Office of Design & Delivery

This content was recently an official website of the City of Austin. It was available at, until the CNAME file was deleted on July 20th, 2021, as seen in this Github commit history.

In the spirit of transparency and open source, we’ve re-published its content here. You can also view it with the former domain using

1. Put residents first

Start with residents, not technology. Connect with the community about their needs and expectations, and test and refine solutions with residents.

Research and test with residents

Conduct face-to-face research with residents, paired with quantitative data and industry practices. Seek out diverse populations when testing your work.

Create actionable content for residents to lead a full life

Shape content that helps residents accomplish their goals and take advantage of what Austin has to offer. Let accessibility and style standards be our guide.

Strengthen public trust with transparency

Develop workflows for projects to be "Open by Default." Strive for feedback loops that are frequent, convenient, and inclusive.

2. Prioritize equity when planning features & functionality

Seek equitable outcomes when improving workflows and technology across city departments to ensure the needs of residents are truly being met.

Prioritize resident needs over budget availability

Prioritize projects to provide the greatest value for residents, even when enterprise departments are offering more funding for their specific needs.

Get community feedback on the potential impacts of our actions

Check in regularly with community organizations across the city about how we can better serve and represent residents with digital services.

Set aside funds for General Fund departments

Dedicate funding each year to improve content and functionality for digital services supporting General Fund departments.

3. Recognize that digital services require teams and competencies, not just software

Support research, design, delivery, and integration with expert teams and by empowering non-traditional designers and technologists.

Develop a shared strategy for how to support digital services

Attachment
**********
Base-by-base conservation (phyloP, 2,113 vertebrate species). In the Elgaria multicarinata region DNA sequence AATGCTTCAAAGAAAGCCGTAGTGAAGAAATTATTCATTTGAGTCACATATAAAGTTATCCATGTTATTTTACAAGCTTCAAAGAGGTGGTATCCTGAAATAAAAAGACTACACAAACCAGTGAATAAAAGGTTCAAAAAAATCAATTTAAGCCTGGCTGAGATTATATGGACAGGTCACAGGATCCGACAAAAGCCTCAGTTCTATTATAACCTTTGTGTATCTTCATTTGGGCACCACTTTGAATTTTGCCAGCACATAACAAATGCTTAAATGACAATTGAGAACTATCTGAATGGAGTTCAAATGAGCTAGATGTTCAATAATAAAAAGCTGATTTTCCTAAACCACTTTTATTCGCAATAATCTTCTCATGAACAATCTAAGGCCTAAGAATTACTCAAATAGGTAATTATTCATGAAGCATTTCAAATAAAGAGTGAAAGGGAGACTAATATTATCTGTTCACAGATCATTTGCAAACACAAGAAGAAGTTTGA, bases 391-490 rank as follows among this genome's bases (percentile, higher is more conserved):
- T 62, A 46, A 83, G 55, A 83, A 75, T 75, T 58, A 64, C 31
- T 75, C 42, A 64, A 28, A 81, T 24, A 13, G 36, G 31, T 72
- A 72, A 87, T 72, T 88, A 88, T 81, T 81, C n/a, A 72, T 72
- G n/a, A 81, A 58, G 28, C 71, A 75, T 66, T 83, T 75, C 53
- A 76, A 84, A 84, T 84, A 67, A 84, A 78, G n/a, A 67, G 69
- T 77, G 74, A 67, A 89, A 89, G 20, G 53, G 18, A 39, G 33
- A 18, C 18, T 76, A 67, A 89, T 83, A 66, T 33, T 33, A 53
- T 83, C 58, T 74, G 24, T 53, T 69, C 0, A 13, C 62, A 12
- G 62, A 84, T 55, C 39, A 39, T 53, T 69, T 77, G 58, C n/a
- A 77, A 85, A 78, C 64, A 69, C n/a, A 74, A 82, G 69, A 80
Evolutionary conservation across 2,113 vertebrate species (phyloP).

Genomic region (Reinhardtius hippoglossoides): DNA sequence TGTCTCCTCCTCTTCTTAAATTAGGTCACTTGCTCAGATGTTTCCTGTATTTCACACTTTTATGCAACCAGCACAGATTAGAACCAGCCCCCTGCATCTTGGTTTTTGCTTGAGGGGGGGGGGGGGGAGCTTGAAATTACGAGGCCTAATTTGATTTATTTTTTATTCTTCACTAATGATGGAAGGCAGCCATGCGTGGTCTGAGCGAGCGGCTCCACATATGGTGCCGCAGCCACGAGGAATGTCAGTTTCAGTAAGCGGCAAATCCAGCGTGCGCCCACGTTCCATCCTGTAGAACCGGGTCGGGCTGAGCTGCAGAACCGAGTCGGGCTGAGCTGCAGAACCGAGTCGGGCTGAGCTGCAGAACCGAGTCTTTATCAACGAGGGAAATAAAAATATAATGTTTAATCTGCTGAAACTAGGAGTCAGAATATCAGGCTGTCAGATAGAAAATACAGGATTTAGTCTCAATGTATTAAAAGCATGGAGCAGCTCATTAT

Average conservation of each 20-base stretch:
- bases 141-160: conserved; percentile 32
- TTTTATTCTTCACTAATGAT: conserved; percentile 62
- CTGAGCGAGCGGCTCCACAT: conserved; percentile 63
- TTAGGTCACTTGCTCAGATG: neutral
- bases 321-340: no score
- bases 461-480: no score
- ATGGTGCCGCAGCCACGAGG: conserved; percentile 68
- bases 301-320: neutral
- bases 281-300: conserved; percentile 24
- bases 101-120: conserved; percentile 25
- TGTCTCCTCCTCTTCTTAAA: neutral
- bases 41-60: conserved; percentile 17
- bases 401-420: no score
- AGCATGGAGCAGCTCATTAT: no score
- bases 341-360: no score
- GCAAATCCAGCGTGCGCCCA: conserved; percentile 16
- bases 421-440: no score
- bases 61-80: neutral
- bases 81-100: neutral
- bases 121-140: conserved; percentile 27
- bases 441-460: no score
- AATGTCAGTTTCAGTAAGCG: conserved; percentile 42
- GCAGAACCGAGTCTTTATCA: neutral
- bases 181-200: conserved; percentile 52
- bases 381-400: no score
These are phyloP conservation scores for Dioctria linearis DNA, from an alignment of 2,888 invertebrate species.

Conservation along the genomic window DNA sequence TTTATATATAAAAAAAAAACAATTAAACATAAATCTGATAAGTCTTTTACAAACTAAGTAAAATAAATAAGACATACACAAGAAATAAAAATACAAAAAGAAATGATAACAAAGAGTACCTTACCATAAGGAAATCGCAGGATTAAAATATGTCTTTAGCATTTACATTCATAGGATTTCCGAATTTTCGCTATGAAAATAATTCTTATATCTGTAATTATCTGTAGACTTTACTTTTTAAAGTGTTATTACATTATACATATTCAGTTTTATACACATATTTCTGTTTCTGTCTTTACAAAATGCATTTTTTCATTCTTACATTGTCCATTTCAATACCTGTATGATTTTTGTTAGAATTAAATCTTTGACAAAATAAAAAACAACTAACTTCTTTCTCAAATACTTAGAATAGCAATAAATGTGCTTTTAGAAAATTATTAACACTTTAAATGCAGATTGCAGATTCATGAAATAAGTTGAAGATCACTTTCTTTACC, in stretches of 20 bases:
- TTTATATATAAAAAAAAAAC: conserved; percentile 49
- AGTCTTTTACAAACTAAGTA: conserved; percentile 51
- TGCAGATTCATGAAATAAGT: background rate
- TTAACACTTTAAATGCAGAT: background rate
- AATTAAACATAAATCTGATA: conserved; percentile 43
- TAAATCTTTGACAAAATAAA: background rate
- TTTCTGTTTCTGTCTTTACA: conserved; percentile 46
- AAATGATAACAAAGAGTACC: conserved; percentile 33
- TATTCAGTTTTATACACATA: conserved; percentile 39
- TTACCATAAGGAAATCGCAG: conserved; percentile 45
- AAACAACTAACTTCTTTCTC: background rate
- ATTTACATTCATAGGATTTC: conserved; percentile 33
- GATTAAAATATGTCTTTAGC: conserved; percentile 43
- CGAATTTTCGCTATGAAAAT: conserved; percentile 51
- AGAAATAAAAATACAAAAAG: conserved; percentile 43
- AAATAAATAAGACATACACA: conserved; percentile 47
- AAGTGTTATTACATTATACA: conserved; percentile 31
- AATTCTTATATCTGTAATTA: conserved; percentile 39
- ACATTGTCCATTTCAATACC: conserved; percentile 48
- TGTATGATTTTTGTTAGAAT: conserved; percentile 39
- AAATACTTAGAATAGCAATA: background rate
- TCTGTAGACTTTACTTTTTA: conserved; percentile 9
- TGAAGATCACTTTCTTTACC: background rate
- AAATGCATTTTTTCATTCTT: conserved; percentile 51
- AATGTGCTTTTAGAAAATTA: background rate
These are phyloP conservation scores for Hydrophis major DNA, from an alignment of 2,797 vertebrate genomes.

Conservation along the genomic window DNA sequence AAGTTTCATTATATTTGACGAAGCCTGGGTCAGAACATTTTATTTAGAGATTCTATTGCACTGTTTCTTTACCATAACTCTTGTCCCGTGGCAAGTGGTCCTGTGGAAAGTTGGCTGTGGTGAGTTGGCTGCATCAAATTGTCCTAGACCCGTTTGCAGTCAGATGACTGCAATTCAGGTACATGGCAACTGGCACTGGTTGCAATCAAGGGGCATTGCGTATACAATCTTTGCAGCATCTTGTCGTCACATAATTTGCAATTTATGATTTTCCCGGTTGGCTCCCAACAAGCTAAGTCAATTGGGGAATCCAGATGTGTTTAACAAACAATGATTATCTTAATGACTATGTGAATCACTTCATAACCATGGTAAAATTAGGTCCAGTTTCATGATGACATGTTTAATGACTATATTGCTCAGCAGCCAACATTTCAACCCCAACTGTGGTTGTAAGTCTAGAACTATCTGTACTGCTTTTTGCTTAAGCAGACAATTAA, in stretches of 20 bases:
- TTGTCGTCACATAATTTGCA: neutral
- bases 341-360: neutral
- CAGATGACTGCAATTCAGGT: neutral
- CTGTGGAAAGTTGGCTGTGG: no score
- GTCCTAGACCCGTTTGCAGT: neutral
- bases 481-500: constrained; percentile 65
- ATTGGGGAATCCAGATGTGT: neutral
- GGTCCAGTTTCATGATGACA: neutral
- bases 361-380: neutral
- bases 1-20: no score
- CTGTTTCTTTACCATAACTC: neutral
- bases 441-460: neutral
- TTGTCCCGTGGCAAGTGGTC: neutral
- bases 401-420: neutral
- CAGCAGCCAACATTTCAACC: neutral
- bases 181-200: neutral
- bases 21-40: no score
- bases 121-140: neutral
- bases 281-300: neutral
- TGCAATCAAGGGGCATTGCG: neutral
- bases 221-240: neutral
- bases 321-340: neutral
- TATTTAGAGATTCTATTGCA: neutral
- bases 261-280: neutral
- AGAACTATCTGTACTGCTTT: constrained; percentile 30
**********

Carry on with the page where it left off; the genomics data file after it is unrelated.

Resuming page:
A document articulating our shared goals, how we’re going to accomplish them, who we need on our teams, and how we’ll be held accountable to reaching those goals.

Build digital services teams and improve workflows

Build teams of experts to create shared resources in order to meet digital service goals for residents, and get other departments to join in the movement.

Identify opportunities for city-wide standards

Support templates, training, and standards across departments. Develop guardrails to provide autonomy while ensuring usability, accessibility, and effectiveness.

4. Cultivate a community of learning

Cultivate learning opportunities for civil servants and residents across disciplines, departments, and sectors.

Invest in shareable, discoverable research

Prioritize open solutions so we can share the source code. Provide clear methods for collaboration with digital communities within the City of Austin and beyond.

Contribute to and learn from the broader community

Open solutions to comments and code from interested citizens. Encourage collaborative research, design, and development through active community engagement.

Create opportunities for ongoing learning

Provide opportunities for personal and professional growth. Empower employees to discover and cultivate new skill sets that align with organizational goals.

5. Champion iterative, data-informed methods

Adopt an agile approach to technology and workflow design that uses prototyping, testing, and iteration to learn and improve over time, rather than "redesign".

Establish safe spaces for prototyping & testing